|US20090013107 *||20 sept. 2004||8 janv. 2009||Detlev Wittmer||Method for Safe Data Transmission Between an Intrinsically Safe Sensor and a Non-Intrinsically Safe Evaluation Unit|
|US20090177194 *||13 mars 2009||9 juil. 2009||Wallace Michael P||Auto-aligning ablating device and method of use|
|USRE44823||7 févr. 2012||1 avr. 2014||Masimo Corporation||Universal modular pulse oximeter probe for use with reusable and disposable patient attachment devices|
|DE10155886B4 *||14 nov. 2001||13 juil. 2006||Endress + Hauser Conducta Gesellschaft für Mess- und Regeltechnik mbH + Co. KG||Automatisierbare Mess-, Reinigungs-und/oder Kalibriereinrichtung für Elektroden zur Messung von ph-Werten oder Redoxpotentialen|
|EP1312913A1 *||23 oct. 2002||21 mai 2003||Endress + Hauser Conducta Gesellschaft für Mess- und Regeltechnik mbH + Co.KG.||Automatable measuring, cleaning and/or calibration device for pH or redox-potential electrodes and a method for operating such a device|
|EP3216390A1 *||8 mai 2008||13 sept. 2017||Abbott Diabetes Care, Inc.||Analyte monitoring system|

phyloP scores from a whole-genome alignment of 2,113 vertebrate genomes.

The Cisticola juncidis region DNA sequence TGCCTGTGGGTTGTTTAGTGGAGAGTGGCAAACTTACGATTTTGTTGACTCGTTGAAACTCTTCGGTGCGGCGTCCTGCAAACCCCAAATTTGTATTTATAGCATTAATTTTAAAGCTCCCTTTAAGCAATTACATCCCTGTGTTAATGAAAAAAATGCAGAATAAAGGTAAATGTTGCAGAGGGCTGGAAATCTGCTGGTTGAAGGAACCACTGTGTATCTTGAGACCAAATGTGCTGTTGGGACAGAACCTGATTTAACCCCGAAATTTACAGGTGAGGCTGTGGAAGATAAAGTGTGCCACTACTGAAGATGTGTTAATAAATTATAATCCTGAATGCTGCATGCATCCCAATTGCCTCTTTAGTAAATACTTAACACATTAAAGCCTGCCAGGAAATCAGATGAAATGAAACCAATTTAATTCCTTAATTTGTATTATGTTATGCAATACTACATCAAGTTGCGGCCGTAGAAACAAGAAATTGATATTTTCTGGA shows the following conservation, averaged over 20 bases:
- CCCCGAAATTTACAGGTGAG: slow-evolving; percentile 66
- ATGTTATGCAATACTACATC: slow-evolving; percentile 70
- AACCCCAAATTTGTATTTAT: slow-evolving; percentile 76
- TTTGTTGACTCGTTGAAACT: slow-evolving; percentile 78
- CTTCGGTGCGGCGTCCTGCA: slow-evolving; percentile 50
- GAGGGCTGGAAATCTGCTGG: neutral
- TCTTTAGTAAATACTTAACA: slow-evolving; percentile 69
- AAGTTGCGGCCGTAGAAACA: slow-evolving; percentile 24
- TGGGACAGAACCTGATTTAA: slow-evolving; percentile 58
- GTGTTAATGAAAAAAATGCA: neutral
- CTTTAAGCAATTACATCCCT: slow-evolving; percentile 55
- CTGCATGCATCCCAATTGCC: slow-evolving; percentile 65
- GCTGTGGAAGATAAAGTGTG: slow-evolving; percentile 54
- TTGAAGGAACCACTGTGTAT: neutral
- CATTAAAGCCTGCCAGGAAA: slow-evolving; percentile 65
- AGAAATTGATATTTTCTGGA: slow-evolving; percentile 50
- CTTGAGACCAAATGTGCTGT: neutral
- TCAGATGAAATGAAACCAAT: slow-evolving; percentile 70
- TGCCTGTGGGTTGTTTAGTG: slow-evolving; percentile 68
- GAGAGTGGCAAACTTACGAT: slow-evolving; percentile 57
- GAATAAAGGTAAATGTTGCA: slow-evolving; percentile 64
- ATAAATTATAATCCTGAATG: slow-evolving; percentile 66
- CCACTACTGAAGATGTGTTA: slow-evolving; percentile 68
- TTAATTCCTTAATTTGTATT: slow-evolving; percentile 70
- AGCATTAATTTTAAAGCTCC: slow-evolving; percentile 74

|WO2003042682A1 *||14 nov. 2002||22 mai 2003||Endress + Hauser Conducta Gesellschaft für Mess- und Regeltechnik mbH + Co. KG||Measuring, cleaning and/or calibration device for electrodes for the measurement of ph values or redox potentials which may be automated and a method for operating such a device|
|Classification aux États-Unis||600/300, 600/485, 600/549, 600/481, 600/309, 600/322, 600/508, 600/504, 600/561|
|Classification internationale||A61B5/05, A61B, A61B5/145, A61B19/00, A61B5/00, A61B5/1473|
|Classification coopérative||A61B2562/043, A61B2562/0209, A61B5/1473, A61B5/14542, A61B5/1495, A61B2562/08, A61B5/6848|
|Classification européenne||A61B5/1473, A61B5/1495, A61B5/145N, A61B5/68D1B|
|21 mai 2002||REMI||Maintenance fee reminder mailed|
|4 nov. 2002||LAPS||Lapse for failure to pay maintenance fees|
|31 déc. 2002||FP||Expired due to failure to pay maintenance fee|
Effective date: 20021103